Journal of Pathology Informatics Journal of Pathology Informatics
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ORIGINAL ARTICLE
Year : 2020  |  Volume : 11  |  Issue : 1  |  Page : 3

Precise identification of cell and tissue features important for histopathologic diagnosis by a whole slide imaging system


1 Department of Pathology and Laboratory Medicine, Hospital for Special Surgery, New York, NY, USA
2 Pacific Rim Pathology, San Diego, CA, USA
3 Intermountain Central Laboratory, Salt Lake City, UT, USA
4 Scripps Health, La Jolla, CA, USA
5 Beckman Coulter, Inc., Miami, FL, USA
6 Leica Biosystems, Inc., Danvers, MA, USA
7 Leica Biosystems Imaging, Inc., Vista, CA, USA

Correspondence Address:
Dr. Thomas W Bauer
Department of Pathology and Laboratory Medicine, Hospital for Special Surgery, 535 East 70th Street, New York, NY 10021
USA
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Source of Support: None, Conflict of Interest: None


DOI: 10.4103/jpi.jpi_47_19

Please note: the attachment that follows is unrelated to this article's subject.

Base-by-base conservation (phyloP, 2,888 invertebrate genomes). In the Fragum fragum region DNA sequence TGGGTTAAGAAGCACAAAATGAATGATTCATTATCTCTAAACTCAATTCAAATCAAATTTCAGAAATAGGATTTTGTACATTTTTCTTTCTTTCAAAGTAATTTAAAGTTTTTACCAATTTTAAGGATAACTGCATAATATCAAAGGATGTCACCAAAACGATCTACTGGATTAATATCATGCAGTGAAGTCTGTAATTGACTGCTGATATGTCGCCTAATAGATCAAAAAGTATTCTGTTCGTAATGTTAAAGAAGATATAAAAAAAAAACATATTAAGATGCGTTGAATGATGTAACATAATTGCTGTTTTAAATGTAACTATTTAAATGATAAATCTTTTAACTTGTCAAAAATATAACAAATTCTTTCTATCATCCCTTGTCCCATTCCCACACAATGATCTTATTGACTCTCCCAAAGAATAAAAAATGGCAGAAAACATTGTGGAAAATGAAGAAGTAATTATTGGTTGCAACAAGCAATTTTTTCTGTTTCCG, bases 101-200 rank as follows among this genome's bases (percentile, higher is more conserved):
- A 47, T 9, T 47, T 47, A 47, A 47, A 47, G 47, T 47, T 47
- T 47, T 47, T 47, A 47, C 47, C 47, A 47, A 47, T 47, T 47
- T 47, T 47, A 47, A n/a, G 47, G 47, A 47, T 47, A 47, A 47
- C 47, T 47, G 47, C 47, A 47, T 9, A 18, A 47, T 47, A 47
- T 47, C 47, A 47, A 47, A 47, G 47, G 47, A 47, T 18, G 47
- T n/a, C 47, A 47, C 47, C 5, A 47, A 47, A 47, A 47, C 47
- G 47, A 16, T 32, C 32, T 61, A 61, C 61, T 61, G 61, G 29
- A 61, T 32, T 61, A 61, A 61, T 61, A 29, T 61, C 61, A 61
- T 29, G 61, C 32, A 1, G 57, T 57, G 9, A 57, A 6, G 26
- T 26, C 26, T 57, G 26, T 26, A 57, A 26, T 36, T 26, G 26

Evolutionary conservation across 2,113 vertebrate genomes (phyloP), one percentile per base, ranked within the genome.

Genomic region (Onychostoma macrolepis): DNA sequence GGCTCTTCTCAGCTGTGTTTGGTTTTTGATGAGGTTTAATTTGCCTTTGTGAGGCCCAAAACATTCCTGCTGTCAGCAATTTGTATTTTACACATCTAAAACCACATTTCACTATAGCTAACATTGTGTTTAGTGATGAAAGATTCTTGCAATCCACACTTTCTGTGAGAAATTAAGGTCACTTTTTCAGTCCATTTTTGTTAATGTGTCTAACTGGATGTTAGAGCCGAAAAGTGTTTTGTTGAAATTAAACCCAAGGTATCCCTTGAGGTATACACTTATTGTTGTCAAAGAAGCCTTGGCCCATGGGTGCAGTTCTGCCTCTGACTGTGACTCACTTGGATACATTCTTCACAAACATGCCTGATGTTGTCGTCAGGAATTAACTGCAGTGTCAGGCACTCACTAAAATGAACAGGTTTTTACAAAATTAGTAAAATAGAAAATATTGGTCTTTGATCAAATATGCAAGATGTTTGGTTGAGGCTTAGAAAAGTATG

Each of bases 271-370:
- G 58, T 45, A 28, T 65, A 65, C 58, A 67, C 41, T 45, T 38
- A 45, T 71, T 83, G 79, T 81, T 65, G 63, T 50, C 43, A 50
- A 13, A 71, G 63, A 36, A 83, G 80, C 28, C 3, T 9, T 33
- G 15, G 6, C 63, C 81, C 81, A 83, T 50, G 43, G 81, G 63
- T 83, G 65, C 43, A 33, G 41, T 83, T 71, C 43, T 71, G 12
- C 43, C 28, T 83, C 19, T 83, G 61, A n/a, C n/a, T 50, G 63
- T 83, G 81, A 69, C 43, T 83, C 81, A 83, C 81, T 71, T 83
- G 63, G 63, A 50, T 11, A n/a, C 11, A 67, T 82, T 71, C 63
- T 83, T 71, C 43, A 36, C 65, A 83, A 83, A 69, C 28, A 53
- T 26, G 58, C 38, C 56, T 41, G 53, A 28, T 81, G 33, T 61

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Background: Previous studies have demonstrated the noninferiority of pathologists' interpretation of whole slide images (WSIs) compared to microscopic slides in diagnostic surgical pathology; however, to our knowledge, no published studies have tested analytical precision of an entire WSI system. Methods: In this study, five pathologists at three locations tested intra-system, inter-system/site, and intra- and inter-pathologist precision of the Aperio AT2 DX System (Leica Biosystems, Vista, CA, USA). Sixty-nine microscopic slides containing 23 different morphologic features suggested by the Digital Pathology Association as important to diagnostic pathology were identified and scanned. Each of 202 unique fields of view (FOVs) had 1–3 defined morphologic features, and each feature was represented in three different tissues. For intra-system precision, each site scanned 23 slides at three different times and one pathologist interpreted all FOVs. For inter-system/site precision, all 69 slides were scanned once at each of three sites, and FOVs from each site were read by one pathologist. To test intra- and inter-pathologist precision, all 69 slides were scanned at one site, FOVs were saved in three different orientations, and the FOVs were transferred to a different site. Three different pathologists then interpreted FOVs from all 69 slides. Wildcard (unscored) slides and washout intervals were included in each study. Agreement estimates with 95% confidence intervals were calculated. Results: Combined precision from all three studies, representing 606 FOVs in each of the three studies, showed overall intra-system agreement of 97.9%; inter-system/site agreement was 96%, intra-pathologist agreement was 95%, and inter-pathologist agreement was 94.2%. Conclusions: Pathologists using the Aperio AT2 DX System identified histopathological features with high precision, providing increased confidence in using WSI for primary diagnosis in surgical pathology.


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